[aprssig] bad PHG, or lots of big towers?
Neville A. Cross
nacross at gmail.com
Tue Dec 14 09:50:15 CST 2004
I found my self confused with he use of PGH... specially with that
thing about altitude and height. I operate a digi that is at a volcano
at 4800 feet (more o less)above see level and the ground around is 220
feet (more o less). If I use the height on the tower that will be 30
feet. The tower actually is 300 feet tall, but I was not sure which
are the advantages of running coax to the top of the tower. With the
antenna literally in the clouds, what difference make 100 feet, beside
all the other antennas are at upper half. (I also has to confess that
I suffer from vertigo, and 30 feet is the limit of my fear. Lacking of
some one else to do install the antenna, I settle for that height.)
I want to remark that I am a little bit confused, and I don't have and
opinion about what will be the correct answer.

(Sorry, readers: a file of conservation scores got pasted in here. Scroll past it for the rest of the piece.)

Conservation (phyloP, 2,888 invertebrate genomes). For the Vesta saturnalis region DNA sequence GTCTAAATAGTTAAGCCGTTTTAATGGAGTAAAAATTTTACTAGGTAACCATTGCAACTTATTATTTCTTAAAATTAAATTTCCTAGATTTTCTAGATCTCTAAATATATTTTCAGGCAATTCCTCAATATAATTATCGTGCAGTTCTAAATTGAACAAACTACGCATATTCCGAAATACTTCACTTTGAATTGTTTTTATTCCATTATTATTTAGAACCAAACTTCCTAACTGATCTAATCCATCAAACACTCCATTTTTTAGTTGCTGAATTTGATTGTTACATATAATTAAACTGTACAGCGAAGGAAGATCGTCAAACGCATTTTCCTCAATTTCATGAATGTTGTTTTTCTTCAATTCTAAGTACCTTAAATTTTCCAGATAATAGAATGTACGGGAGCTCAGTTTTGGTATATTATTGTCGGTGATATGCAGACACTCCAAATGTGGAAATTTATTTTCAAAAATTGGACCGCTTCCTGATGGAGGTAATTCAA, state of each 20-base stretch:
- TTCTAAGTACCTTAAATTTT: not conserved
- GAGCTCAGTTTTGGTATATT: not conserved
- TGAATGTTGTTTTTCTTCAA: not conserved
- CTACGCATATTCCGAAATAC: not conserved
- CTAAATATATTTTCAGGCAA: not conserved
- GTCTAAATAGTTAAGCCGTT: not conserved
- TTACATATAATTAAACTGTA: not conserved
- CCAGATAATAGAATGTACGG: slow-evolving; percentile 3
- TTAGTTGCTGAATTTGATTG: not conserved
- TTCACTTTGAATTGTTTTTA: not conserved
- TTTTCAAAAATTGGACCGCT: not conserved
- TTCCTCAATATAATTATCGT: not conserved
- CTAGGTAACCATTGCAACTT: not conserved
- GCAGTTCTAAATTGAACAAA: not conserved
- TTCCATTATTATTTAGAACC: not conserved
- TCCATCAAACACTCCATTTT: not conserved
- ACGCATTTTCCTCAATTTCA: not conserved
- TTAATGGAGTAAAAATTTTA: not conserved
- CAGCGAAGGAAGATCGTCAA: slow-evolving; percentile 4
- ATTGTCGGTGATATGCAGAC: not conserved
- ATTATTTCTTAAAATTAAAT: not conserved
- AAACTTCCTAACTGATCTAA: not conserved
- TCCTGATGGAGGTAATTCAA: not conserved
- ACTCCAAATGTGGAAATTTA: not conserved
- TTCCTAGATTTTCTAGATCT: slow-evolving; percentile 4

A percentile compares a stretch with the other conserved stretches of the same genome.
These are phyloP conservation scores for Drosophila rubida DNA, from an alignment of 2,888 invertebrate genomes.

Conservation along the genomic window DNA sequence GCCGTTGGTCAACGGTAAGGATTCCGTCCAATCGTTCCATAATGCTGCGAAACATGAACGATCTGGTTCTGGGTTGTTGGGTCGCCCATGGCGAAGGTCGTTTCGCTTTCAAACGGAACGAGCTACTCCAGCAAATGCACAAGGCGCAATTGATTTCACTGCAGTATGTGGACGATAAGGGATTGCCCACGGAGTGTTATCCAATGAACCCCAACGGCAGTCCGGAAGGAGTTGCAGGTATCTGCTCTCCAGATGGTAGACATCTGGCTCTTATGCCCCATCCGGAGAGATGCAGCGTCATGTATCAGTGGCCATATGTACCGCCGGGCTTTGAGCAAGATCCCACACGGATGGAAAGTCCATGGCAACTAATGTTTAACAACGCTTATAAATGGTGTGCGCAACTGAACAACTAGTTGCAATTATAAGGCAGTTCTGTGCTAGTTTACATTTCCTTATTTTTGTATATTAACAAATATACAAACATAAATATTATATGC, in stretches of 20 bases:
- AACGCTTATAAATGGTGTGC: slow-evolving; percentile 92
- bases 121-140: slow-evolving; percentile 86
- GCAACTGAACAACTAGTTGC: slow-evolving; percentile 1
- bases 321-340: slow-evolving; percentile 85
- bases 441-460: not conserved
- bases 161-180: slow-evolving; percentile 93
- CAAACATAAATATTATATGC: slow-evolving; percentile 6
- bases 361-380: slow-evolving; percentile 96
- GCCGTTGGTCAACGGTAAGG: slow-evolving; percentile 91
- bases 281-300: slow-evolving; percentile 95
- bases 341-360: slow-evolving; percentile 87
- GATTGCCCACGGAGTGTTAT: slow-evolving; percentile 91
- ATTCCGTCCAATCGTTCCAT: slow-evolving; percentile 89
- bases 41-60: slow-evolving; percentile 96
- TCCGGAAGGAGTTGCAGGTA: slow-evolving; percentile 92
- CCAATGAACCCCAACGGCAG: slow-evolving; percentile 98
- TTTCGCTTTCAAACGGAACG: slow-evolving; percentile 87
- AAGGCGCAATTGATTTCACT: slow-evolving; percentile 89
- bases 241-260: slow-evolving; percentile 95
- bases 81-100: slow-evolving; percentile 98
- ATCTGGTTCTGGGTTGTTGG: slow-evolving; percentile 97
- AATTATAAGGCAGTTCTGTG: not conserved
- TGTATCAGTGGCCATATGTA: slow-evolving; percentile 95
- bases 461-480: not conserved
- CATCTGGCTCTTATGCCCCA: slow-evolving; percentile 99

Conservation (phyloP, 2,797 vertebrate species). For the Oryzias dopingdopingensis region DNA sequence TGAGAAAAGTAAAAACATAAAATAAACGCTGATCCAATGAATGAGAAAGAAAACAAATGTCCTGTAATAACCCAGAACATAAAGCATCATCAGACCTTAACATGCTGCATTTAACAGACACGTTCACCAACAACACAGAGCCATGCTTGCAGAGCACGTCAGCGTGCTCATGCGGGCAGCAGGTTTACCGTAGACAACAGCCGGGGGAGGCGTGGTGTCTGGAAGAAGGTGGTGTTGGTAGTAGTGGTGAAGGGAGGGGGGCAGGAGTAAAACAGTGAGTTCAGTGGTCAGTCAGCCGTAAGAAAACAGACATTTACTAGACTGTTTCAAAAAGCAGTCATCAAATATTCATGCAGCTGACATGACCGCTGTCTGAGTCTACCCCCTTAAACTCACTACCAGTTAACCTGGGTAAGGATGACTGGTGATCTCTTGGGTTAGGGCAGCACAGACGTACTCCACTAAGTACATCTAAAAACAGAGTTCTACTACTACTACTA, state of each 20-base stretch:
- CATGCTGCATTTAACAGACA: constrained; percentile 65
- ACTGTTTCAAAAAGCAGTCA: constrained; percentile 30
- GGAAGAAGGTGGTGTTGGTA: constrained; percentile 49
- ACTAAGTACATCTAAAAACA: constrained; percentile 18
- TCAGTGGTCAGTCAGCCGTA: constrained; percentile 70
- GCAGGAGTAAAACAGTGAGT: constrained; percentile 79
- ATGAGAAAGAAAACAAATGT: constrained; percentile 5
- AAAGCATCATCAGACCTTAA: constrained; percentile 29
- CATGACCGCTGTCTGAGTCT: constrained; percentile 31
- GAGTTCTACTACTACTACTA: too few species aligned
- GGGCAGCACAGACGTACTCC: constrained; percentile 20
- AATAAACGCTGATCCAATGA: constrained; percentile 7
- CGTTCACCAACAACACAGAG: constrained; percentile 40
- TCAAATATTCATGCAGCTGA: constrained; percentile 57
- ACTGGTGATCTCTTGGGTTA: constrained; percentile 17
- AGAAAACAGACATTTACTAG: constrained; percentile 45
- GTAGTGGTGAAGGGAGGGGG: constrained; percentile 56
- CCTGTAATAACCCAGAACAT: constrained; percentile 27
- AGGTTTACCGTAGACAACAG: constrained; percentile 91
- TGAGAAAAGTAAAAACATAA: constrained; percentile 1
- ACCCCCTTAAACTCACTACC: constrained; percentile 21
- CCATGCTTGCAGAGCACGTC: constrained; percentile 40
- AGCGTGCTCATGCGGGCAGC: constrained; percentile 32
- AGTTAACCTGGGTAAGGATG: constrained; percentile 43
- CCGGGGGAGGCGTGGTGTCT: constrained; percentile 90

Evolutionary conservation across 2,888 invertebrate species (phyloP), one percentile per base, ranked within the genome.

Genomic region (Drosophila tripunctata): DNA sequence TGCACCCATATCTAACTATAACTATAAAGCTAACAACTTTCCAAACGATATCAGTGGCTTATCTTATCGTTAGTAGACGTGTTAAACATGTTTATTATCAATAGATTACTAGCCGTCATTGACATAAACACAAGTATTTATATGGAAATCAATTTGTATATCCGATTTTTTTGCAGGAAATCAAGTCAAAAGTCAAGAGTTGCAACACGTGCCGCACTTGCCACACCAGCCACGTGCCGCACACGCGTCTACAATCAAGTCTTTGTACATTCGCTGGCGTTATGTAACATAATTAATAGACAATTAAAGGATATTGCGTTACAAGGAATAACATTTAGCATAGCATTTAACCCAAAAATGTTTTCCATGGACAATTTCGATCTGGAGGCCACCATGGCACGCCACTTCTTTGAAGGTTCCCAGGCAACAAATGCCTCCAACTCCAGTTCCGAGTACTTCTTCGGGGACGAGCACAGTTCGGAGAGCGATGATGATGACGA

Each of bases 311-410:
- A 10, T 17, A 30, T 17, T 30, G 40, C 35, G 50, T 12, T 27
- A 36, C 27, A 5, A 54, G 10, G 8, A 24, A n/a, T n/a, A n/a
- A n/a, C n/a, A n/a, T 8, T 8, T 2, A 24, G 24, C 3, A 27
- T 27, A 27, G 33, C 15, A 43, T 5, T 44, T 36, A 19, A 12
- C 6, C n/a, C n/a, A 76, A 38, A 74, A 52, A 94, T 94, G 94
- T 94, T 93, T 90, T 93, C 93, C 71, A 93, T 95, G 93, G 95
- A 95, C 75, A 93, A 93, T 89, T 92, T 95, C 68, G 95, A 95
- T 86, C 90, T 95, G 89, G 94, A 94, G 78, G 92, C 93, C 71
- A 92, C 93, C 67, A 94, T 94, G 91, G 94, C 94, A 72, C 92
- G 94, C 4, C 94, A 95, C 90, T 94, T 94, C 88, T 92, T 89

I feel unfair to said that the digi operates at 30 feet. Saying so, I
will be telling that the coverage is shorter that in reality is. On
the other hand I understand that will be not the case for a scenario
with lot of mountains with different height. I which case I really
will declare my self unable to produce a value for PGH.
So please, I want to understand better how to calculate an decent
value for the PGH. Sooner or later my digi will get to an IGATE
(probably sooner because I intend to do so) and I want to be online
with all the best practices.
On Tue, 14 Dec 2004 09:23:01 -0600, Jason Winningham <jdw at eng.uah.edu> wrote:
> Looking through the data Bob posted I find 46 digis with advertised
> heights of 5120ft (a mile!) and 140 with heights of 2560 ft.
> Are there 186 towers over half a mile high with digis on them? Are
> there even 186 towers over half a mile high in the world?
> Or are there a bunch of operators who don't know the difference between
> height and altitude?
> OK, the last one was rhetorical, but the first two were serious: are
> there really that many tall towers around?
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